Cassandras are prophets who speak the truth, yet no one seems to listen.
The original Cassandra had a very hard and frustrating life. She was the king of Troy’s daughter at the time of the Trojan War. The god Apollo liked her, and gave her the gift of foretelling the future. Unfortunately, she didn’t much like Apollo, so he twisted his gift to her: in her prophecies, she would still speak the truth, but no one would believe her. After the war, Agamemnon took her home with him as a concubine, where – as she knew would happen – his wife Clytemnestra killed her.
Perhaps most prophets are unlikely to be believed, but it is most discouraging when their predictions are based on mountains of hard data. With increasing detail and breadth of evidence, environmental scientists have been warning us for two decades or more about the immense impact of global warming and the climate destabilization associated with it. They are the Cassandras of our times, for those who have the power to take action have chosen not to believe them.
Do you remember The Millennium Ecosystem Assessment, published in a few volumes in 2005, involving more than 1300 scientists from around the world? It clearly documented the declining health of the planet, and explored in several distinct scenarios the major options we have. By far the bleakest was the take-no-action ‘business-as-usual’, scenario, which none of the authors expected would occur. But business-as-usual it has remained.
Considering the bad press of a year ago, you probably do remember the 4th Assessment Report published in 2007 by the
International Panel on Climate Change. Another huge multi-national, multi-authored effort, it got a couple of its facts wrong, but it also clearly presented the evidence for current rapid climate change. It almost certainly has underestimated the rate of change that is occurring. Yet, at least in North America, it has been ignored.
And who can forget the embarrassing and disastrous outcome of the ‘take-no-action’ UN Climate Change Conference in Copenhagen last December?
Many books of course have also been published. The most popular was The Weather Makers, by Tim Flannery. He followed it up with Now or Never in 2009. He has been a fluent and tireless critic of the inaction of the global community.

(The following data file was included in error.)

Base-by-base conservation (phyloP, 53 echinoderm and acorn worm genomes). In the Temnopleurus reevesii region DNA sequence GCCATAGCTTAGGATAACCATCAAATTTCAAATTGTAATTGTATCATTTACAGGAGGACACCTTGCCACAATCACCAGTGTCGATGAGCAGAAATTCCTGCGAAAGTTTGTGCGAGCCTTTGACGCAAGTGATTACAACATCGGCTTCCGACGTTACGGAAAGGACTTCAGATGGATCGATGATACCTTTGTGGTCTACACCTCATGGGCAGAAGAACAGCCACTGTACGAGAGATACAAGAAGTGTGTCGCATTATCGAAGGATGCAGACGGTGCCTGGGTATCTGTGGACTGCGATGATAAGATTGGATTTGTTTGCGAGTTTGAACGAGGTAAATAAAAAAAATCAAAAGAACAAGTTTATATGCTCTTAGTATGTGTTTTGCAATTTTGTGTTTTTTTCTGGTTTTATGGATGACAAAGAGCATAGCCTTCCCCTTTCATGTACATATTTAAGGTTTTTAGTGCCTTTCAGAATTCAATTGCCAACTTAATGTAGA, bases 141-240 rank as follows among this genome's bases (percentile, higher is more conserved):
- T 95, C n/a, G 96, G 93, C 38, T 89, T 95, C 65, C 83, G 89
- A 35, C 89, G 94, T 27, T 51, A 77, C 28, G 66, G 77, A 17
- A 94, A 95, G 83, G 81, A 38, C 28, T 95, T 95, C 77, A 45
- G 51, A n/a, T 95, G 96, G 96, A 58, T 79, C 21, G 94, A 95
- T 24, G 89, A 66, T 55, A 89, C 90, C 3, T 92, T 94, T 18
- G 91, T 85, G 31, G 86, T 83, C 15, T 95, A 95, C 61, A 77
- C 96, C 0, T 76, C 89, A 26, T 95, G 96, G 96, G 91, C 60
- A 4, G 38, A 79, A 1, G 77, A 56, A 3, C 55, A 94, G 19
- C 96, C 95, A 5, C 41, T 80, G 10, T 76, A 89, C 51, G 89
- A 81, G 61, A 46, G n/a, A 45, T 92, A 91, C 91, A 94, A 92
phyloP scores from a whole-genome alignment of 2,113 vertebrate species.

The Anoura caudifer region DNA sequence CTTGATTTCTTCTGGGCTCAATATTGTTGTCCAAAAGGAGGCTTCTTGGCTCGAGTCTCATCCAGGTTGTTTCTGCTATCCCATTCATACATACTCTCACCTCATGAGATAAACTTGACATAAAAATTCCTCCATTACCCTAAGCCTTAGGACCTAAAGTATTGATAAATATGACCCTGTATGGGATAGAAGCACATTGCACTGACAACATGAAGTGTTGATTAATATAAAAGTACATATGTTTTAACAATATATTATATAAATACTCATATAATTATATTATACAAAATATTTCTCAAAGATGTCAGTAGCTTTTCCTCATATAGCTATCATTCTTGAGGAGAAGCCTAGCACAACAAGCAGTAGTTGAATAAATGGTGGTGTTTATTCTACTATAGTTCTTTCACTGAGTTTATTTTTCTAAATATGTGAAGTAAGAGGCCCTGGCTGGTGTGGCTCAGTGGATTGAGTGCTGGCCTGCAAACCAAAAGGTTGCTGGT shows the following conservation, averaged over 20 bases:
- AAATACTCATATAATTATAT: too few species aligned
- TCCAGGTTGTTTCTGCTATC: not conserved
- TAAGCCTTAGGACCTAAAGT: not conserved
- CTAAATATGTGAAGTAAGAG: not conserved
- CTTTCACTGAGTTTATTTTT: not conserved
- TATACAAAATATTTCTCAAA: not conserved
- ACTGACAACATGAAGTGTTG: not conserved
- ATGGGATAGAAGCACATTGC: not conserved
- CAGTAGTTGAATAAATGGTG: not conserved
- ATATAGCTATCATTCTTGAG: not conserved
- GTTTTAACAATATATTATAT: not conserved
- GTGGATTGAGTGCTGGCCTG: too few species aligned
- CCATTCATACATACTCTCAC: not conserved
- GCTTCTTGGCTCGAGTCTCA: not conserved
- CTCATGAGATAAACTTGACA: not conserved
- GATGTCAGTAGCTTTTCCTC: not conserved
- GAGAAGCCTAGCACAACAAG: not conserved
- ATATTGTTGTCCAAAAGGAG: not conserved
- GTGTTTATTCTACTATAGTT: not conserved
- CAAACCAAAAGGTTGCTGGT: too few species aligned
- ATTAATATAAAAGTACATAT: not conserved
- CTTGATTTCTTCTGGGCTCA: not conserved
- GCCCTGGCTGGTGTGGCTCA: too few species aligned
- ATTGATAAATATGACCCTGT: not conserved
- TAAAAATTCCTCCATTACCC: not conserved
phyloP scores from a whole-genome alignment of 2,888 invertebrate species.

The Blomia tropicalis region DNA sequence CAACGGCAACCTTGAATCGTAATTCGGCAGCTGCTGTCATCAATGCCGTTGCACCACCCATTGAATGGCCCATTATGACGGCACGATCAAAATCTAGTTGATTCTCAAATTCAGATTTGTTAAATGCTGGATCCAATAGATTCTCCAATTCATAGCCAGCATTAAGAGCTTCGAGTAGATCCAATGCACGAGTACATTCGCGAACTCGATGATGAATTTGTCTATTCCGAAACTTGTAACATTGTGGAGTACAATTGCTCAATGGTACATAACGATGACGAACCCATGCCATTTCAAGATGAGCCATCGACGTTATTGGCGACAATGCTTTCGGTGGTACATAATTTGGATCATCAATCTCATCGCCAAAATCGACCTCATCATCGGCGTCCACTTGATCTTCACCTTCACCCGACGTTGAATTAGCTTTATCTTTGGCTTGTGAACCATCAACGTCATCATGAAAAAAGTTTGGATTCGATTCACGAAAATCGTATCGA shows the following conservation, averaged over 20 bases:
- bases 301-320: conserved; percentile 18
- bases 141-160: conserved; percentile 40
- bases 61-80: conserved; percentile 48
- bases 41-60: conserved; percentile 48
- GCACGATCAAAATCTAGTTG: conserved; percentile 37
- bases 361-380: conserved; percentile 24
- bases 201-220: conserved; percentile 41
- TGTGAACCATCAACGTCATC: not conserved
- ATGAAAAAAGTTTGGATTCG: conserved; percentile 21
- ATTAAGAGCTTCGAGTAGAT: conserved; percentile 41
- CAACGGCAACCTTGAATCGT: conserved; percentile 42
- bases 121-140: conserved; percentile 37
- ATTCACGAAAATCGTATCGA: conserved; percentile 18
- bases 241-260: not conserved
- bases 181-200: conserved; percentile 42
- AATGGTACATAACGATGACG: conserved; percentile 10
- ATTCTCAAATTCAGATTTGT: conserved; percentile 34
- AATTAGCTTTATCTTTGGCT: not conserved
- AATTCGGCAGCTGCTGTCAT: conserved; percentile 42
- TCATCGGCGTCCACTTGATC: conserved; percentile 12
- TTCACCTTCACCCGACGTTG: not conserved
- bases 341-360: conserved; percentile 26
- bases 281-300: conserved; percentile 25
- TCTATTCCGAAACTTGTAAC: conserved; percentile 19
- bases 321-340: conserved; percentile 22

Gus Speth, one of the most experienced environmentalists on the planet, with the ear of US presidents over the past decades, has written two remarkable books, Red Sky at Morning , where he pointed out the ways we could have dealt with some of the challenges, and several years later with Bridge at the End of the World, where it was clear he feared how little time we have left to do anything meaningful. He initiated the unusually useful website environment360 www.e360.yale.edu.
Have any policies changed? Not in the US, or Canada.
David Orr, in his more recent book Down to the Wire once again raised the familiar issues and their discouraging causes, but since time has passed, the challenges are both clearer and larger. As the time we have left to respond grows ever shorter, the necessary response grows ever larger and more complex.
Since just saying it is now too late to do anything useful is hardly a helpful message, Orr calls for transformative change – of how we govern ourselves, of our consumerism, of our use of energy and fossil fuel resources. He calls for an end of war and violence, and for global cooperation, as we become submerged in a long emergency for planet Earth.
He says we have run out of time to do anything less, but that we do have the capacity to act. So will the US Congress finally listen? Will the Canadian Parliament begin to show some leadership? Will the massive corporate world recognize its responsibilities?
At some point, our environmental prophets will have to be believed, and cease to be Cassandras.
How do we get there?